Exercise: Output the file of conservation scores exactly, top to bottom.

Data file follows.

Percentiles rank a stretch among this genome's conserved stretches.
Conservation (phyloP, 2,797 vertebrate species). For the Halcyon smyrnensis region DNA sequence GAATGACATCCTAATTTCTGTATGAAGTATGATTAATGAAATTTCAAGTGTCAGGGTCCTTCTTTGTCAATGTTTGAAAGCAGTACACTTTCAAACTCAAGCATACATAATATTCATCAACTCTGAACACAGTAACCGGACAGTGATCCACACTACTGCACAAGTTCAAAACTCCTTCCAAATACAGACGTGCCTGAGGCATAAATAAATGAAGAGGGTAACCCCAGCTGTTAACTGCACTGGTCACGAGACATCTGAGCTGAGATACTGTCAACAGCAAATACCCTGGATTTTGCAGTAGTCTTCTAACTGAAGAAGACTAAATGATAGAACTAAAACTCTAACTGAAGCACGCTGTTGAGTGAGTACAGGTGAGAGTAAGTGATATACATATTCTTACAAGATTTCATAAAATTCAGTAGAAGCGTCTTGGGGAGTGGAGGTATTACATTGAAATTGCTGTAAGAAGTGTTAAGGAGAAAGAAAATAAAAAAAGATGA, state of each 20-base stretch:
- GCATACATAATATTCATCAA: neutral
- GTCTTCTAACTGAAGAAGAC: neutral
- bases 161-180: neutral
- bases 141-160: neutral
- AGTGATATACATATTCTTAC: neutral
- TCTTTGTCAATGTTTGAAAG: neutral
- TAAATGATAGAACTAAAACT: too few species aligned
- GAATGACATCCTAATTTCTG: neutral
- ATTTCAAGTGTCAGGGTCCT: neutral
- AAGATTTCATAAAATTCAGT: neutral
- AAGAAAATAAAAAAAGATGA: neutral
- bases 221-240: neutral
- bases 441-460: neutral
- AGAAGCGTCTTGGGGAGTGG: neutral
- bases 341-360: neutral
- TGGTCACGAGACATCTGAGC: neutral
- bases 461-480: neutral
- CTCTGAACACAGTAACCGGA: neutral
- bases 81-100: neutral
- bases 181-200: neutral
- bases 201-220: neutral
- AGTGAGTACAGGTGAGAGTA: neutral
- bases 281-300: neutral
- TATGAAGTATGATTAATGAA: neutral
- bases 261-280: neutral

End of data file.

Percentiles rank a stretch among this genome's conserved stretches.
Conservation (phyloP, 2,797 vertebrate species). For the Halcyon smyrnensis region DNA sequence GAATGACATCCTAATTTCTGTATGAAGTATGATTAATGAAATTTCAAGTGTCAGGGTCCTTCTTTGTCAATGTTTGAAAGCAGTACACTTTCAAACTCAAGCATACATAATATTCATCAACTCTGAACACAGTAACCGGACAGTGATCCACACTACTGCACAAGTTCAAAACTCCTTCCAAATACAGACGTGCCTGAGGCATAAATAAATGAAGAGGGTAACCCCAGCTGTTAACTGCACTGGTCACGAGACATCTGAGCTGAGATACTGTCAACAGCAAATACCCTGGATTTTGCAGTAGTCTTCTAACTGAAGAAGACTAAATGATAGAACTAAAACTCTAACTGAAGCACGCTGTTGAGTGAGTACAGGTGAGAGTAAGTGATATACATATTCTTACAAGATTTCATAAAATTCAGTAGAAGCGTCTTGGGGAGTGGAGGTATTACATTGAAATTGCTGTAAGAAGTGTTAAGGAGAAAGAAAATAAAAAAAGATGA, state of each 20-base stretch:
- GCATACATAATATTCATCAA: neutral
- GTCTTCTAACTGAAGAAGAC: neutral
- bases 161-180: neutral
- bases 141-160: neutral
- AGTGATATACATATTCTTAC: neutral
- TCTTTGTCAATGTTTGAAAG: neutral
- TAAATGATAGAACTAAAACT: too few species aligned
- GAATGACATCCTAATTTCTG: neutral
- ATTTCAAGTGTCAGGGTCCT: neutral
- AAGATTTCATAAAATTCAGT: neutral
- AAGAAAATAAAAAAAGATGA: neutral
- bases 221-240: neutral
- bases 441-460: neutral
- AGAAGCGTCTTGGGGAGTGG: neutral
- bases 341-360: neutral
- TGGTCACGAGACATCTGAGC: neutral
- bases 461-480: neutral
- CTCTGAACACAGTAACCGGA: neutral
- bases 81-100: neutral
- bases 181-200: neutral
- bases 201-220: neutral
- AGTGAGTACAGGTGAGAGTA: neutral
- bases 281-300: neutral
- TATGAAGTATGATTAATGAA: neutral
- bases 261-280: neutral